Jadeja’s cameo wasn’t the only memorable moment from the 1996 clash. There was another incident recorded midway into Pakistan’s innings, which still takes the Indian fans back in time to savour the moment. Saeed Anwar and stand-in skipper Aamer Sohail had taken Pakistan off to a flying start by putting on a 84-run opening stand within the first 10 overs.
Although Anwar’s wicket fell soon after, Sohail continued with the same intensity and brought his 50 on with a strike-rate in excess of a 100.
Then came the moment, or rather, the precursor to the moment, which turned the tide of the match in India’s favour.
Sohail showed his aggressive intent once again as he stepped out and slashed a length delivery from Venkatesh Prasad to the extra-cover boundary. He didn’t stop there as he pointed out the direction towards that part of the boundary to Prasad, as if telling him to go and fetch the ball.
That fired up Prasad, who appeared to be wayward till then, and the very next ball from him uprooted Sohail’s stumps, as the Pakistani batsman tried to repeat the same shot.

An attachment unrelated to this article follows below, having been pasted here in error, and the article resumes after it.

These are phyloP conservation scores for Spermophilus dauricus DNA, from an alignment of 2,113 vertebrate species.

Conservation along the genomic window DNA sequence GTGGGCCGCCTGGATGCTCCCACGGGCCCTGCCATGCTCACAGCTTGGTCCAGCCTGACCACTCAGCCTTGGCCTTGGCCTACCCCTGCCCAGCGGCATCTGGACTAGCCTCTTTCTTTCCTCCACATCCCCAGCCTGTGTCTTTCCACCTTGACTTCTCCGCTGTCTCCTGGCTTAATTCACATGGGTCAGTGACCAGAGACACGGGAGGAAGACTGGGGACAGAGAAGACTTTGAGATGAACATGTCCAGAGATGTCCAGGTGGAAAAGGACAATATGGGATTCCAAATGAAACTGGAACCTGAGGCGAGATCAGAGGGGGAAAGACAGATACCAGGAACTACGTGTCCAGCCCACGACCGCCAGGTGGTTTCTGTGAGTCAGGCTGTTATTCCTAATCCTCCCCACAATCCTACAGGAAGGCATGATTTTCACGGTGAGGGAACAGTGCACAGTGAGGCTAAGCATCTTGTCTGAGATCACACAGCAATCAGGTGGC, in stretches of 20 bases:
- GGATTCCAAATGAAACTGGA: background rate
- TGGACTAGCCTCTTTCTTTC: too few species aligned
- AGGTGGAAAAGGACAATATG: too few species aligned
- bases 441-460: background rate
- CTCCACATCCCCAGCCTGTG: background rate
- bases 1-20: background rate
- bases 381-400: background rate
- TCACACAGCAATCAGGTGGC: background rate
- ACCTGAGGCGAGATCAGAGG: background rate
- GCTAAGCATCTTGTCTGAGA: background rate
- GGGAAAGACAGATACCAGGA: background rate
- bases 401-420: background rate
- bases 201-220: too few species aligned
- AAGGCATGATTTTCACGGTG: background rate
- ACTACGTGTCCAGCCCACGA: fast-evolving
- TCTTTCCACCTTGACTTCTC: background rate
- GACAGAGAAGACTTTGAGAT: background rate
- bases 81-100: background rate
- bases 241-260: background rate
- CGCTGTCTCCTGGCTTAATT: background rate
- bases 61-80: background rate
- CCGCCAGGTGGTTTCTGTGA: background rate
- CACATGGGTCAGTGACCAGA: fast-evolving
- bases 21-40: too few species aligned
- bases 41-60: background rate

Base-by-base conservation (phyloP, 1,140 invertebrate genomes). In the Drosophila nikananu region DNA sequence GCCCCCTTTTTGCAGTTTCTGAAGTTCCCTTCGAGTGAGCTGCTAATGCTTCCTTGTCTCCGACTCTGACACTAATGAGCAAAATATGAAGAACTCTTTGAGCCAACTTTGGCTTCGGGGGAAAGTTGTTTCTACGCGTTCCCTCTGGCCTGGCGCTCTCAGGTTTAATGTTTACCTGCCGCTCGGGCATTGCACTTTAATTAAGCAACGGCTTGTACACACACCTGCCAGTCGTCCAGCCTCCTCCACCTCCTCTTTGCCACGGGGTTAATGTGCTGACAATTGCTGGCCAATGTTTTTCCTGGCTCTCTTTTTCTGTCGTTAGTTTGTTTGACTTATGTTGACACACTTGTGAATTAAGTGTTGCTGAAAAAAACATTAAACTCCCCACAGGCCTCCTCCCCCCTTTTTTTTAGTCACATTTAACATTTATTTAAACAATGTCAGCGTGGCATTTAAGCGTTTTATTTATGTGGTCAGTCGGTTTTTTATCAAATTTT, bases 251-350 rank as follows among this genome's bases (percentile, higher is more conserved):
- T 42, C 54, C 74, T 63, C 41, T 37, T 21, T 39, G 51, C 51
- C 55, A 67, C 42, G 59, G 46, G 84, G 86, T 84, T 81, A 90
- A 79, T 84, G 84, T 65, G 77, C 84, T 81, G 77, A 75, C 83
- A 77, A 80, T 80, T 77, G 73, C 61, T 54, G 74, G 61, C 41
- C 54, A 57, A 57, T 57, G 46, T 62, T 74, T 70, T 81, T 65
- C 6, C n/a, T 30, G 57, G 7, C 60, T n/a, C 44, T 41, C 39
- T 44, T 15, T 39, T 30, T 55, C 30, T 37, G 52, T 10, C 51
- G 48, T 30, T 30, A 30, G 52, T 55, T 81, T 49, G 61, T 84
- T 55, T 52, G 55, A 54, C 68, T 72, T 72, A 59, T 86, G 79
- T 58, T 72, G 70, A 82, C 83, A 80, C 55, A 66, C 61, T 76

Prasad gave Sohail quite a send-off and some rash words were spoken as well. The entire Indian crowd in the stadium, that appeared to be dead silent a while before, came to life once again. Once India tightened their grip on the match with Sohail’s dismissal, they never let it go. And the result was a superb Indian victory once again.
DRS and Dropped Catches Take Sachin One Step Closer to His Dream
It was Pakistan standing between India and the road to their third World Cup final, which would also go on to turn into their second World Cup title later on, when the two teams met in the semi-finals of the World Cup of 2011 at Mohali.